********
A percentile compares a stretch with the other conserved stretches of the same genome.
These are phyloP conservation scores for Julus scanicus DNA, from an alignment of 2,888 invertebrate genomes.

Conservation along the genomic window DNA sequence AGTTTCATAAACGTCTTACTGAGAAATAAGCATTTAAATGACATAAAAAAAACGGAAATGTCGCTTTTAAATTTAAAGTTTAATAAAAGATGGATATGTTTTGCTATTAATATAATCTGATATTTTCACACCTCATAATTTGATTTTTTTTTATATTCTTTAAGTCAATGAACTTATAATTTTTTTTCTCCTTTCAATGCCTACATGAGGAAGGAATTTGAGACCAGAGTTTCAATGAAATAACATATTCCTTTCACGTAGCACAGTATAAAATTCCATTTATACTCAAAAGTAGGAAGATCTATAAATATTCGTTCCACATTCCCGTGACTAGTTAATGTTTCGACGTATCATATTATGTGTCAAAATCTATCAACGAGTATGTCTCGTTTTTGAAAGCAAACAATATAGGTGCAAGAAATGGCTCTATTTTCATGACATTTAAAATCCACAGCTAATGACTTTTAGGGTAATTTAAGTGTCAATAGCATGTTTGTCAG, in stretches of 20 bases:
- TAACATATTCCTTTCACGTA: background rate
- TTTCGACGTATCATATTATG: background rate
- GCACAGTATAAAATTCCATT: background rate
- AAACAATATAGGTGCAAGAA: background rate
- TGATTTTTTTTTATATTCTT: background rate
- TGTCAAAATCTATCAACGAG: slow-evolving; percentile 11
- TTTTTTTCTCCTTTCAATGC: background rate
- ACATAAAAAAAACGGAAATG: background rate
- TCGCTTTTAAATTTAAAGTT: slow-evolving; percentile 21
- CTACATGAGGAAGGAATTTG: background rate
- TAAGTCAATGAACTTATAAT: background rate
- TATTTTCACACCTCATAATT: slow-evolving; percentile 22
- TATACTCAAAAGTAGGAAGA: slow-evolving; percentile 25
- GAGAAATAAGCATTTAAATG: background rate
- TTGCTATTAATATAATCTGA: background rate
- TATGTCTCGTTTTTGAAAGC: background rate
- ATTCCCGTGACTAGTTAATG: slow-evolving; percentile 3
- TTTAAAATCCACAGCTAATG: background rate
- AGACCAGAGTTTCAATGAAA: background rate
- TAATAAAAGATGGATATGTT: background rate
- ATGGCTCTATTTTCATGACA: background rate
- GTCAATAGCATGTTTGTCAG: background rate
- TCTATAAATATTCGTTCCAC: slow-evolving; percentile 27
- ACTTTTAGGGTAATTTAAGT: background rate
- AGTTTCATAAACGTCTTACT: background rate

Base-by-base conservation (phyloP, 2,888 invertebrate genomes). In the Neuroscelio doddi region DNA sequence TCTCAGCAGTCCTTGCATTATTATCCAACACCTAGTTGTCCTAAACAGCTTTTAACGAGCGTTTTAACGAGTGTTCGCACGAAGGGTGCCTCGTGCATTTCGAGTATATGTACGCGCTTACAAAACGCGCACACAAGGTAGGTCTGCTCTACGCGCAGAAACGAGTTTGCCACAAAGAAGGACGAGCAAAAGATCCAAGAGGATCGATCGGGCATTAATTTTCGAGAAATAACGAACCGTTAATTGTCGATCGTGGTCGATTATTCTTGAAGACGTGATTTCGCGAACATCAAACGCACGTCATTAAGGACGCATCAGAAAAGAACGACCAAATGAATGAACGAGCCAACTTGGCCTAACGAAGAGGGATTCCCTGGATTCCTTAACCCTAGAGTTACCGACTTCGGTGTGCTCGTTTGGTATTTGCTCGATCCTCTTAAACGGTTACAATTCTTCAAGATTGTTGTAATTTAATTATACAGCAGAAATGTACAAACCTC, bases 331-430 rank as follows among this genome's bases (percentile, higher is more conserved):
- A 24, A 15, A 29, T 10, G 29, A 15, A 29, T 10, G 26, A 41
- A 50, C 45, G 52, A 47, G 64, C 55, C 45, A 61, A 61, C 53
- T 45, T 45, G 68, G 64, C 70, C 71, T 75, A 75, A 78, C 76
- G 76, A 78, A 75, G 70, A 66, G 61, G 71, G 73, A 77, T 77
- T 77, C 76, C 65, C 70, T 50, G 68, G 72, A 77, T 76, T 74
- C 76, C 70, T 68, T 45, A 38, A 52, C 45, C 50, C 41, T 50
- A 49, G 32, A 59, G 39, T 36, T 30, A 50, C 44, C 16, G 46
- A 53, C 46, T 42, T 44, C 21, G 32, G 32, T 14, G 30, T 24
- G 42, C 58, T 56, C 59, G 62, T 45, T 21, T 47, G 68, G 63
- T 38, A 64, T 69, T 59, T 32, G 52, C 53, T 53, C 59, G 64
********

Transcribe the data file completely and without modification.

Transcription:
A percentile compares a stretch with the other conserved stretches of the same genome.
These are phyloP conservation scores for Julus scanicus DNA, from an alignment of 2,888 invertebrate genomes.

Conservation along the genomic window DNA sequence AGTTTCATAAACGTCTTACTGAGAAATAAGCATTTAAATGACATAAAAAAAACGGAAATGTCGCTTTTAAATTTAAAGTTTAATAAAAGATGGATATGTTTTGCTATTAATATAATCTGATATTTTCACACCTCATAATTTGATTTTTTTTTATATTCTTTAAGTCAATGAACTTATAATTTTTTTTCTCCTTTCAATGCCTACATGAGGAAGGAATTTGAGACCAGAGTTTCAATGAAATAACATATTCCTTTCACGTAGCACAGTATAAAATTCCATTTATACTCAAAAGTAGGAAGATCTATAAATATTCGTTCCACATTCCCGTGACTAGTTAATGTTTCGACGTATCATATTATGTGTCAAAATCTATCAACGAGTATGTCTCGTTTTTGAAAGCAAACAATATAGGTGCAAGAAATGGCTCTATTTTCATGACATTTAAAATCCACAGCTAATGACTTTTAGGGTAATTTAAGTGTCAATAGCATGTTTGTCAG, in stretches of 20 bases:
- TAACATATTCCTTTCACGTA: background rate
- TTTCGACGTATCATATTATG: background rate
- GCACAGTATAAAATTCCATT: background rate
- AAACAATATAGGTGCAAGAA: background rate
- TGATTTTTTTTTATATTCTT: background rate
- TGTCAAAATCTATCAACGAG: slow-evolving; percentile 11
- TTTTTTTCTCCTTTCAATGC: background rate
- ACATAAAAAAAACGGAAATG: background rate
- TCGCTTTTAAATTTAAAGTT: slow-evolving; percentile 21
- CTACATGAGGAAGGAATTTG: background rate
- TAAGTCAATGAACTTATAAT: background rate
- TATTTTCACACCTCATAATT: slow-evolving; percentile 22
- TATACTCAAAAGTAGGAAGA: slow-evolving; percentile 25
- GAGAAATAAGCATTTAAATG: background rate
- TTGCTATTAATATAATCTGA: background rate
- TATGTCTCGTTTTTGAAAGC: background rate
- ATTCCCGTGACTAGTTAATG: slow-evolving; percentile 3
- TTTAAAATCCACAGCTAATG: background rate
- AGACCAGAGTTTCAATGAAA: background rate
- TAATAAAAGATGGATATGTT: background rate
- ATGGCTCTATTTTCATGACA: background rate
- GTCAATAGCATGTTTGTCAG: background rate
- TCTATAAATATTCGTTCCAC: slow-evolving; percentile 27
- ACTTTTAGGGTAATTTAAGT: background rate
- AGTTTCATAAACGTCTTACT: background rate

Base-by-base conservation (phyloP, 2,888 invertebrate genomes). In the Neuroscelio doddi region DNA sequence TCTCAGCAGTCCTTGCATTATTATCCAACACCTAGTTGTCCTAAACAGCTTTTAACGAGCGTTTTAACGAGTGTTCGCACGAAGGGTGCCTCGTGCATTTCGAGTATATGTACGCGCTTACAAAACGCGCACACAAGGTAGGTCTGCTCTACGCGCAGAAACGAGTTTGCCACAAAGAAGGACGAGCAAAAGATCCAAGAGGATCGATCGGGCATTAATTTTCGAGAAATAACGAACCGTTAATTGTCGATCGTGGTCGATTATTCTTGAAGACGTGATTTCGCGAACATCAAACGCACGTCATTAAGGACGCATCAGAAAAGAACGACCAAATGAATGAACGAGCCAACTTGGCCTAACGAAGAGGGATTCCCTGGATTCCTTAACCCTAGAGTTACCGACTTCGGTGTGCTCGTTTGGTATTTGCTCGATCCTCTTAAACGGTTACAATTCTTCAAGATTGTTGTAATTTAATTATACAGCAGAAATGTACAAACCTC, bases 331-430 rank as follows among this genome's bases (percentile, higher is more conserved):
- A 24, A 15, A 29, T 10, G 29, A 15, A 29, T 10, G 26, A 41
- A 50, C 45, G 52, A 47, G 64, C 55, C 45, A 61, A 61, C 53
- T 45, T 45, G 68, G 64, C 70, C 71, T 75, A 75, A 78, C 76
- G 76, A 78, A 75, G 70, A 66, G 61, G 71, G 73, A 77, T 77
- T 77, C 76, C 65, C 70, T 50, G 68, G 72, A 77, T 76, T 74
- C 76, C 70, T 68, T 45, A 38, A 52, C 45, C 50, C 41, T 50
- A 49, G 32, A 59, G 39, T 36, T 30, A 50, C 44, C 16, G 46
- A 53, C 46, T 42, T 44, C 21, G 32, G 32, T 14, G 30, T 24
- G 42, C 58, T 56, C 59, G 62, T 45, T 21, T 47, G 68, G 63
- T 38, A 64, T 69, T 59, T 32, G 52, C 53, T 53, C 59, G 64